South Africa’s Minister of International Relations, Lindiwe Sisulu recently informed us all that President Cyril Ramaphosa will be in Zimbabwe on the 12th of March to discuss Zimbabwe’s economic woes with President Mnangagwa.
Having Economic Sanctions at the top of the agenda of these conversations is all good and well (and highly necessary) but for two fairly new Presidents running African Democratic states in the 21st Century, it will be sad if their conversation beyond the sanctions does not involve the reparation of the relationship between the workforce and government in Zimbabwe.
Zimbabwe was involved in massive protest action in January which resulted in Social Media being blocked by the Government to prevent the world from having a front row seat into the dispute between Citizens and Government over fuel price hikes.
Zimbabweans have seen decades of dictatorial leadership under the ruse of Democracy. They have had high hopes for the basic rights which, in theory, are to come with Democracy. The Zimbabwean government has neglected the importance of these freedoms, unfortunately, but we cannot lose hope that the new administration can, with help, lose the traditions of the old one.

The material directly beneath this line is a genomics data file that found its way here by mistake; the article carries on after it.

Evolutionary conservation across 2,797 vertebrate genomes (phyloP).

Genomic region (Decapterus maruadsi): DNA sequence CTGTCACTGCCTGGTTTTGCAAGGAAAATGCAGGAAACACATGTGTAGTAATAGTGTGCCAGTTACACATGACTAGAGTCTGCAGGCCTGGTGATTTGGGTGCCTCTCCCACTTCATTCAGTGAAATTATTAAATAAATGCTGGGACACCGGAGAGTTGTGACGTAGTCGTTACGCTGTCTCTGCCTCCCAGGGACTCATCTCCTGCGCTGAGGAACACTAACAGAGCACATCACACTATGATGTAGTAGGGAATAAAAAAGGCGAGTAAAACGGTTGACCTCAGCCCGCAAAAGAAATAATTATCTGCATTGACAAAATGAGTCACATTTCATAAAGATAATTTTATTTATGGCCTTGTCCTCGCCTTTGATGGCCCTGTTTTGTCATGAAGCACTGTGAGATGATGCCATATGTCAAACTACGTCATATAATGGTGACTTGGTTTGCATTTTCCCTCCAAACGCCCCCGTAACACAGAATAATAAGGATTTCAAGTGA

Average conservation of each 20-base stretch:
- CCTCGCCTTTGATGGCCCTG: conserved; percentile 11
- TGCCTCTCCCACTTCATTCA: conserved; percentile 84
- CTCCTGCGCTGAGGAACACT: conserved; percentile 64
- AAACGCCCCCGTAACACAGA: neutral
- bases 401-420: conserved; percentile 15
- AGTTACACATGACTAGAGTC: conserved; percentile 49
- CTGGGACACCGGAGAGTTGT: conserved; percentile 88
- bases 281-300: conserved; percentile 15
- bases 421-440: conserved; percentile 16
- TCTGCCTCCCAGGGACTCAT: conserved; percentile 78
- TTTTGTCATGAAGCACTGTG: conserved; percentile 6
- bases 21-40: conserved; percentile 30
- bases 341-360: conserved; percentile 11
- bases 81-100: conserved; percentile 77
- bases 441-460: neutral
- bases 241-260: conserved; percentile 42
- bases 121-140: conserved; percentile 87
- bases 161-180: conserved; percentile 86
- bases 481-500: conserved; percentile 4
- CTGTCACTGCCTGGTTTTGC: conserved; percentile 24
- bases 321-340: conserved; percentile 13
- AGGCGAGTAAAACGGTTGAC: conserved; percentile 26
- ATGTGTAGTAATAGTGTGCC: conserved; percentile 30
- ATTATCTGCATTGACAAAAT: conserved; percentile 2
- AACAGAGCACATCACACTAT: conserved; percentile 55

For Ramaphosa to neglect raising the importance of renewing the trust Mnangagwa requires from his people, for the sake of economic development, would be a lost opportunity. The reason for this is that Zimbabwe’s reality affects South Africa’s reality greatly for all the reasons that neighbours tend to adopt one anothers’ struggle unintentionally.
Were Zimbabwe to rid herself of the sanctions, Zimbabweans in the diaspora would have to trust in Mnangagwa's leadership methods in order to be willing to return to Zimbabwe and rebuild their homeland.
The People want Freedom.
The people waited patiently with bolts of revolts here and there in the Mugabe years. The people then fought to be able to vote without fear and voice their opinions openly in their country.
Zimbabwe, belongs to the people of Zimbabwe. Zimbabwean leadership, should in essence belong to the people it serves.
We hope that Ramaphosa takes on the responsibility of having an honest and accountable relationship with Mnangagwa. One that is for the people. And not for personal gain.